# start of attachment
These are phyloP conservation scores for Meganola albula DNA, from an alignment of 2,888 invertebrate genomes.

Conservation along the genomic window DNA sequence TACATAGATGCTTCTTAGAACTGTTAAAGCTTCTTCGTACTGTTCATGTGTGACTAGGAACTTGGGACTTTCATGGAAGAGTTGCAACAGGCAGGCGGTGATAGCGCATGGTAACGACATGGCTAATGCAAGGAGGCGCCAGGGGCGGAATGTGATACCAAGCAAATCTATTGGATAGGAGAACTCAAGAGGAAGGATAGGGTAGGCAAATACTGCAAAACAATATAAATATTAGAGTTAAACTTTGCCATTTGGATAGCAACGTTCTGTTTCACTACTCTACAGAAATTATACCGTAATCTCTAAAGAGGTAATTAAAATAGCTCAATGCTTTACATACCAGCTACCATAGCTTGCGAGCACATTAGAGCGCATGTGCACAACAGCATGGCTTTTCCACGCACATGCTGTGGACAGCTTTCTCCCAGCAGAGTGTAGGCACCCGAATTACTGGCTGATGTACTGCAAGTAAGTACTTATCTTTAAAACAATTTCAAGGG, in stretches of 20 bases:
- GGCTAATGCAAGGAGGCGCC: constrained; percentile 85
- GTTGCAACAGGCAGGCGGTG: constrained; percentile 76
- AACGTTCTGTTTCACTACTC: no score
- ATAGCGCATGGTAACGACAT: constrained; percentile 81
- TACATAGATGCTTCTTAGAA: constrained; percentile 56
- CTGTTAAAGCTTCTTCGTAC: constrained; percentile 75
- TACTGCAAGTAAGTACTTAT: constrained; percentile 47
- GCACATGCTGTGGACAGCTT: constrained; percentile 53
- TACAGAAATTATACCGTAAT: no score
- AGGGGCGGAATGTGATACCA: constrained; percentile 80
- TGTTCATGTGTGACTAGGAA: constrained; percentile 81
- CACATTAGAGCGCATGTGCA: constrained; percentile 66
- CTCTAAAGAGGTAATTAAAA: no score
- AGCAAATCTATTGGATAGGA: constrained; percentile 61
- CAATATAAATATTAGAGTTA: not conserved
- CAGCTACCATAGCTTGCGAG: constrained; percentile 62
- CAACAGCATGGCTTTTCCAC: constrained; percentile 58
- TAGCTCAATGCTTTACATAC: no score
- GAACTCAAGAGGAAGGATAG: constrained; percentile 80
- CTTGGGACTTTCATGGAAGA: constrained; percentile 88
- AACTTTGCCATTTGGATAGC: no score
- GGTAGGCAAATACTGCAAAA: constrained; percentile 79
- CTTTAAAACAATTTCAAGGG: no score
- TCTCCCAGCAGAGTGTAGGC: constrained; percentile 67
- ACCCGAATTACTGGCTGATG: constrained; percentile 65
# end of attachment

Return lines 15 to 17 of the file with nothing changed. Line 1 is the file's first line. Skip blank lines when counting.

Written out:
- CTCTAAAGAGGTAATTAAAA: no score
- AGCAAATCTATTGGATAGGA: constrained; percentile 61
- CAATATAAATATTAGAGTTA: not conserved